Former finance minister and Bharatiya Janata Party leader Yashwant Sinha minced no words in an op-ed published on Wednesday. Writing in the Indian Express, Sinha said he would be “failing in my national duty if I did not speak up even now against the mess the finance minister has made of the economy”. Claiming his views were shared by many within the BJP who might be afraid to speak out, Sinha said that Finance Minister Arun Jaitley had wasted a golden opportunity and instead steered the Indian economy into crisis.
“Economies are destroyed more easily than they are built,” Sinha wrote. “The prime minister claims that he has seen poverty from close quarters. His finance minister is working over-time to make sure that all Indians also see it from equally close quarters.”
The former finance minister also pointed out that things are worse even than they seem. While the 5.7% Gross Domestic Product growth figure for the quarter ending June may have been the lowest in three years, he brought up the fact that under the previous GDP methodology, it would have been 3.7%. “A revival by the time of the next Lok Sabha election appears highly unlikely. A hard landing appears inevitable. Bluff and bluster is fine for the hustings, it evaporates in the face of reality.”
This is not the first time that Sinha is speaking out against the current government, which early on decided not to include him in the Cabinet despite his experience. In January 2016, for example he said Modi and his government would be “consigned to the dust” by the people of India in the 2019 Lok Sabha elections, although he later backtracked. He has criticised the government for its handling of Pakistan and China, as well as the Kashmir issue. And in 2015, along with fellow sidelined senior BJP leaders LK Advani and Murli Manohar Joshi, Sinha issued a statement blaming the party’s Bihar loss on its top leadership, a reference to Modi and BJP President Amit Shah.
In this, Sinha echoes Arun Shourie, another former minister from the BJP who few in the current dispensation listen to. Shourie, despite his earlier support for Modi, has spent the last few years attacking the government, calling it “Congress plus cow”. While many in the Opposition latched on to these remarks, they gained little currency within the BJP or indeed, with the public at large, seen by many as sour grapes from past-their-prime leaders being sidelined by a younger administration.
But Sinha’s comments this time might be different, even if they are also tinged with schandenfreude aimed particularly at Arun Jaitley.
For one, the former finance minister is talking about actual data, not taking a moral or political position against the government. The administration might spin its way around the following remarks, but it would be hard to actually debunk any of this.
“So, what is the picture of the Indian economy today? Private investment has shrunk as never before in two decades, industrial production has all but collapsed, agriculture is in distress, construction industry, a big employer of the work force, is in the doldrums, the rest of the service sector is also in the slow lane, exports have dwindled, sector after sector of the economy is in distress, demonetisation has proved to be an unmitigated economic disaster, a badly conceived and poorly implemented GST has played havoc with businesses and sunk many of them and countless millions have lost their jobs with hardly any new opportunities coming the way of the new entrants to the labour market.”
Second, the government has itself acknowledged this. After six consecutive quarters of declining growth, proof from the Reserve Bank of India that demonetisation has not been worth the pain and costs it inflicted on the economy and signs of discontent from the people, Modi has assembled a set of five economists to be part of the reinstated Prime Minister’s Economic Advisory Council. By itself this is an admission of Modi and Jaitley’s failure to boost the Indian economy even at a time of benign global conditions.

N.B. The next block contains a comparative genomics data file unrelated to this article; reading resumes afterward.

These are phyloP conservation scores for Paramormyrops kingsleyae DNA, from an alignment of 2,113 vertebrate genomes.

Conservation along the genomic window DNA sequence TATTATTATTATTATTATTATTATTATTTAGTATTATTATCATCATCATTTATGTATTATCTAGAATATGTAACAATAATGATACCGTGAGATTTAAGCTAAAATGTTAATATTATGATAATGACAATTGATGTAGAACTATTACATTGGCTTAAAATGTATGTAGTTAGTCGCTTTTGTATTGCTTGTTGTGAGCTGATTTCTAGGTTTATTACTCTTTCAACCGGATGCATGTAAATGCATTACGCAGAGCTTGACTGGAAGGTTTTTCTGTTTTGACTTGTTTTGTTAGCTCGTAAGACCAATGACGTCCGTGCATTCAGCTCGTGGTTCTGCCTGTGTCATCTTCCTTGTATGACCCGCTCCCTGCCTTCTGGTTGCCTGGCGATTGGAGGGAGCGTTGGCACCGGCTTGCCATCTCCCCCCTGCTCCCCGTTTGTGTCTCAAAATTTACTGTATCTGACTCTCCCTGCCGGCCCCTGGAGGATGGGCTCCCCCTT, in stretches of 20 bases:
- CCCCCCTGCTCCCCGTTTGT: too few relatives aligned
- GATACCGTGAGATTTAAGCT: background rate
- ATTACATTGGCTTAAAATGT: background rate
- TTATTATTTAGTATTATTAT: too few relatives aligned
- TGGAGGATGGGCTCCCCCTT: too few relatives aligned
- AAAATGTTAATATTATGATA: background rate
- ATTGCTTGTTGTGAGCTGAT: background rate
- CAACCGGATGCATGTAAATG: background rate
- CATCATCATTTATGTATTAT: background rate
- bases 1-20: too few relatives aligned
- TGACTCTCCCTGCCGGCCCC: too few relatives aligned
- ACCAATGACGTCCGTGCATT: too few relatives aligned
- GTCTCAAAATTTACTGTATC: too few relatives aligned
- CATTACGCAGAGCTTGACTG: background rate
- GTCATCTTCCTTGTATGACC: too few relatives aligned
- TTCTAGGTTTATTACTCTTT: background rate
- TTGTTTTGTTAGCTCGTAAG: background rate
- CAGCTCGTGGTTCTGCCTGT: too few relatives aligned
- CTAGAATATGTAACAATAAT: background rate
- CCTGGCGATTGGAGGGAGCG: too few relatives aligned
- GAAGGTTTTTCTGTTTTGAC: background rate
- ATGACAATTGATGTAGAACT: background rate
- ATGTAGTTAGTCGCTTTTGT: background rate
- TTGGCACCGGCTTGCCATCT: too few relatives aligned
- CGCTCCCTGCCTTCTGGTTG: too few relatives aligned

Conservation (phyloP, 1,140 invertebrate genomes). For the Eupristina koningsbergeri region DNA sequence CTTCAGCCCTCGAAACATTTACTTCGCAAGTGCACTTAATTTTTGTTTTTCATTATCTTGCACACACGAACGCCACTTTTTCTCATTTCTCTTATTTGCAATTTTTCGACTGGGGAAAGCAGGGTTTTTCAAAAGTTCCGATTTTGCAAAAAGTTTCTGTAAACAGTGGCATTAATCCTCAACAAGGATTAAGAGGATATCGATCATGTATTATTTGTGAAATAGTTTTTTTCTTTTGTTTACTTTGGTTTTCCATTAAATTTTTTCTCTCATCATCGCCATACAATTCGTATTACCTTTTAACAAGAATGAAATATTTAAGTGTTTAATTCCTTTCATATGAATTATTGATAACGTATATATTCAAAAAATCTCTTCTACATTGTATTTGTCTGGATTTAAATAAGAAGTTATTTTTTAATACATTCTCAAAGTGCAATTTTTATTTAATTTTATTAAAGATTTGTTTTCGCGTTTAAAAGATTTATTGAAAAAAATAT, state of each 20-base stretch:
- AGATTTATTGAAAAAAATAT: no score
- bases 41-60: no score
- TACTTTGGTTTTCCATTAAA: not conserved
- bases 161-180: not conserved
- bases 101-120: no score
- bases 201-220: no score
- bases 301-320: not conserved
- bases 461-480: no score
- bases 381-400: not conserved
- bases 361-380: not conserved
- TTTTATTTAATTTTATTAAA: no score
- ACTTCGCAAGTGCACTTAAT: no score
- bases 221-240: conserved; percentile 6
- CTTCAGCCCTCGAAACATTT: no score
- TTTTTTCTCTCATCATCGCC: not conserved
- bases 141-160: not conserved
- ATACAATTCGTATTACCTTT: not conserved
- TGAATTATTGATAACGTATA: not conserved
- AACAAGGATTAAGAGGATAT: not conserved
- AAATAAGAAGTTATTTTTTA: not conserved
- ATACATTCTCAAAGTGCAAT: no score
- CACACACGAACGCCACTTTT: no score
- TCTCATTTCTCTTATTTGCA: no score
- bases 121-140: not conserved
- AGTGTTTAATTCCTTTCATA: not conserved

Third, it is not just Sinha saying it. Of course, many in the Opposition will happily jump on his remarks and assert that they have been saying the same all along.
But you would expect that from them. Maybe the voices that speak louder here are from industry, which tends to usually stand behind the government in power unless absolutely pushed into a corner.
L&T Group Executive Chairman Anil Manibhai Naik said that the economy is unlikely to revive for the next two years. Rural markets have yet to recover from the hit of the Goods and Services Tax, demonetisation and volatile commodity prices, said Hindustan Unilever Managing Director Sanjiv Mehta, quoting research agency Nielsen. The State Bank of India in a report said that the “free fall” of GDP numbers was not transient, as some in the BJP have sought to suggest, but structural. L&T Chief Financial Officer Shankar Raman said he does not expect to see the private sector coming back for the next couple of years.
The words “imminent crisis”, “economic collapse” and “serious downside risks” are floating around. Supporters of the government, including one that has been put on the new advisory council, have pointed out that this year’s GDP figures are unlikely to match even the bad years of the previous government. Experts point out that all four growth engines of the economy are sputtering. Others are going back to look at what went wrong.
Clearly, Sinha is not alone. In fact, he seems almost late to the game, building on all that has already been said about the economy, and simply adding both an attempt to lay blame – at Jaitley, and through him, Modi – as well as indicate that this criticism is also emerging from within the BJP, though most are afraid to say so openly. In that sense, Sinha this time is not tipping us off to something that has been an undercurrent, he’s simply putting on paper what others have been saying for a while. And that should worry the BJP.